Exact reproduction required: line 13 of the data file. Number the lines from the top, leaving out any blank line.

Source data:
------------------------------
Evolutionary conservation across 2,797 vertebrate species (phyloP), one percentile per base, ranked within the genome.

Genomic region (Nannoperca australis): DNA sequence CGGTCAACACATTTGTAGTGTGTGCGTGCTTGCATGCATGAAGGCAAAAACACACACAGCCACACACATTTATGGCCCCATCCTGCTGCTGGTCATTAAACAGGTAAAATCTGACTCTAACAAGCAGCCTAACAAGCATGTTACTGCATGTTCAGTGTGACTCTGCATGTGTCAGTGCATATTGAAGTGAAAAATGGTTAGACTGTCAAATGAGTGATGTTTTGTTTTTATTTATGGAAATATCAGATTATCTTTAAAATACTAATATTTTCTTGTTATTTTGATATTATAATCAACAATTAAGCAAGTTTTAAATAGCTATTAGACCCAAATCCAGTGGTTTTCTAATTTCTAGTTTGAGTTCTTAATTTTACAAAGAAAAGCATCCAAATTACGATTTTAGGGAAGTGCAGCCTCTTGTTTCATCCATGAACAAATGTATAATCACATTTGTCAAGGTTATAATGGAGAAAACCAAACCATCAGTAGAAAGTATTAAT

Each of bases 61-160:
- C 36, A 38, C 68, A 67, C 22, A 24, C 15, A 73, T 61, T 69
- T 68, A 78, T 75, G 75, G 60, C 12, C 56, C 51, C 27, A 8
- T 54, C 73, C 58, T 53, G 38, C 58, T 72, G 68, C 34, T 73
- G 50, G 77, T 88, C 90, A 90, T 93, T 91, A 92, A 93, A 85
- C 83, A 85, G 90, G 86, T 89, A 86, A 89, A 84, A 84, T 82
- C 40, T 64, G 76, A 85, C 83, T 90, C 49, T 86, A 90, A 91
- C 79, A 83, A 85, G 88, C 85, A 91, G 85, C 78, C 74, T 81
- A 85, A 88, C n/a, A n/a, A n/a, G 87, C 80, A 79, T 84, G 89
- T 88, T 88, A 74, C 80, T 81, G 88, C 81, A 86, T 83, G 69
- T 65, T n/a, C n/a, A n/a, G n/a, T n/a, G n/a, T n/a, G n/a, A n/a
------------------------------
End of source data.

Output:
- T 65, T n/a, C n/a, A n/a, G n/a, T n/a, G n/a, T n/a, G n/a, A n/a